In less interesting times, a dominant and confident culture was able to provide many young people with authoritative guidance for how to live. Religious traditions and inherited customs and mores pointed the way to a good life. Adults, quite comfortable with their moral authority, were not stingy with their praise and blame, reward and punishment, nor did they neglect the effort to model decent conduct for the young to follow. In the post–World War II years of my boyhood, the prevailing culture took pains to turn children into grown-ups. It offered guidance for finding work and vocation, customs of courtship for finding a suitable spouse, and a plethora of vibrant local institutions and associations – religious, fraternal, social, political, charitable, cultural – for finding meaningful participation in civic and communal life. The institutions of higher learning proudly believed in light and truth, and were pleased to initiate the next generation into the intellectual and artistic treasures of the West. To be sure, those less interesting times also offered fewer opportunities for women and minorities and less room for individual divergence from the norm, and the more imaginative and independent people among us sometimes felt stifled. But there were at least norms to be rebelled against, and most people acquired at least some beginning ideas about what makes a life worth living.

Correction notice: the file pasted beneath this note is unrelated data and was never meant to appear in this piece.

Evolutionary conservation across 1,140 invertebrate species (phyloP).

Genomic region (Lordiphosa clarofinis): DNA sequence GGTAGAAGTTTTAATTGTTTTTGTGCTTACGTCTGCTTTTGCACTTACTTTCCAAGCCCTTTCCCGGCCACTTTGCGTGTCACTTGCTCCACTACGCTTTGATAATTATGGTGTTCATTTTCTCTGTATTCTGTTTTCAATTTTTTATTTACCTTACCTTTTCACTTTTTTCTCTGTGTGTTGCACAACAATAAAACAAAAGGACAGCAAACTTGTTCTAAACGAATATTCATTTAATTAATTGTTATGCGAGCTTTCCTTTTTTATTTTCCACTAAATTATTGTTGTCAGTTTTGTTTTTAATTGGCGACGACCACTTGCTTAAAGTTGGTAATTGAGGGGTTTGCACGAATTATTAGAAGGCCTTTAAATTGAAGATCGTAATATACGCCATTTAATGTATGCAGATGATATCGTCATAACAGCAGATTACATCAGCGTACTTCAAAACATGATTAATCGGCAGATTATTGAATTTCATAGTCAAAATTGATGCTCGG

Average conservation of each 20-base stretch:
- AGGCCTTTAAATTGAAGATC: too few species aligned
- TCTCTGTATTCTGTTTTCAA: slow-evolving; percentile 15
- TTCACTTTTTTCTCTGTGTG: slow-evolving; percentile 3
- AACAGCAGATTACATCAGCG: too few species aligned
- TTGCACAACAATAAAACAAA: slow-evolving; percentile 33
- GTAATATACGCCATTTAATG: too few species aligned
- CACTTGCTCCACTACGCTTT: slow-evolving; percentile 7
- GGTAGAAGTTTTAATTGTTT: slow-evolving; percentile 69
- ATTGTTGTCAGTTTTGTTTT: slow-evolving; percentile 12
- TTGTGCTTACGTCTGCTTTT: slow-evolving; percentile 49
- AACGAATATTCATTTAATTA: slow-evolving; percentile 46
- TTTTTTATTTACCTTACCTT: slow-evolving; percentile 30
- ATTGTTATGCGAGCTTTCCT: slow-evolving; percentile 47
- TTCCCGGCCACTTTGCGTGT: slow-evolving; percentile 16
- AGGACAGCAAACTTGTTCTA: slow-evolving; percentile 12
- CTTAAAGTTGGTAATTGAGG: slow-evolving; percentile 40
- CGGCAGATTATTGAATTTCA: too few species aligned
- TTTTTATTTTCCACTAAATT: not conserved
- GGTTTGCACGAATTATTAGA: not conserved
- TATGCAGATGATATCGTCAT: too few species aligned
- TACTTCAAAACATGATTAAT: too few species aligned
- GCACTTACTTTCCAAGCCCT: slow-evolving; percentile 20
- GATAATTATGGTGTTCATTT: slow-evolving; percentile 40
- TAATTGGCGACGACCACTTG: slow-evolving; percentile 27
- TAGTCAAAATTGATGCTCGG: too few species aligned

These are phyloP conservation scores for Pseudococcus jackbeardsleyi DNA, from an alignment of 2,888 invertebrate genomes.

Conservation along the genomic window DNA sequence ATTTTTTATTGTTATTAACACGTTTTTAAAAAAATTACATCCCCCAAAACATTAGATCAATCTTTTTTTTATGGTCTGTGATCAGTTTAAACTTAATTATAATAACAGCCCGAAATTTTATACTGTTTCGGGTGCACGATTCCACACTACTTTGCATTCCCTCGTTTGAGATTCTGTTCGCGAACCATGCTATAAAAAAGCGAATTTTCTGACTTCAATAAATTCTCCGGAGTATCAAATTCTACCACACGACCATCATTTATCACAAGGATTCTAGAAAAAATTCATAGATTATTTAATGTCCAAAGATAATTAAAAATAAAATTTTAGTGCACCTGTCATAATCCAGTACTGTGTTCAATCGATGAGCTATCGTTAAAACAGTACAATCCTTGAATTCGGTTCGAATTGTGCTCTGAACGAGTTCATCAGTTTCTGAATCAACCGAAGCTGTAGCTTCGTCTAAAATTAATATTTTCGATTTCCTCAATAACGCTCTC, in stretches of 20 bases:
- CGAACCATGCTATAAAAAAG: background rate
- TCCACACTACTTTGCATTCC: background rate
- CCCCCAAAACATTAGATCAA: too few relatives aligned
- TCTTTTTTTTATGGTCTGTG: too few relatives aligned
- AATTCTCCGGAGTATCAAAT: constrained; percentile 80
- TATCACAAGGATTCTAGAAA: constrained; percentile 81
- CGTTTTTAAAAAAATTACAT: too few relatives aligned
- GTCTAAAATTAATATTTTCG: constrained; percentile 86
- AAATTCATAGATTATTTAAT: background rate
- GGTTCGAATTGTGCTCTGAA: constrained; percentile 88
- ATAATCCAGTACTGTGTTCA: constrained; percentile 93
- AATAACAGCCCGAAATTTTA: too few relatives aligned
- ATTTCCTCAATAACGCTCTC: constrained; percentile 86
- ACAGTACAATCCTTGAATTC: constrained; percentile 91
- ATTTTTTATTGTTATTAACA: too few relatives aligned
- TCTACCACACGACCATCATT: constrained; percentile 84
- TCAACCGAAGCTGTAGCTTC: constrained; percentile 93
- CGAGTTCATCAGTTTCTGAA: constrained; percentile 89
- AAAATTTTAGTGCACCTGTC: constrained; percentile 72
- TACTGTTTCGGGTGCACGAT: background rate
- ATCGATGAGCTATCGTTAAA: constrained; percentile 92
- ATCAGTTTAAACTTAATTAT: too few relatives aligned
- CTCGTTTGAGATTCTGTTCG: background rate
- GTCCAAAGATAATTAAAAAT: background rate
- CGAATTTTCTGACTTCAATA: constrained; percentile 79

No longer. Young people are now at sea – regarding work, family, and civic identity. Authority is out to lunch. Courtship has disappeared. No one talks about work as vocation. The true, the good, and the beautiful have few defenders. Irony is in the saddle, and the higher cynicism mocks any innocent love of wisdom or love of country. The things we used to take for granted have become, at best, open questions. The persons and institutions to which we once looked for guidance have ceased to offer it successfully. Today, we are supercompetent when it comes to efficiency, utility, speed, convenience, and getting ahead in the world; but we are at a loss concerning what it’s all for. This lack of cultural and moral confidence about what makes a life worth living is perhaps the deepest curse of living in our interesting time.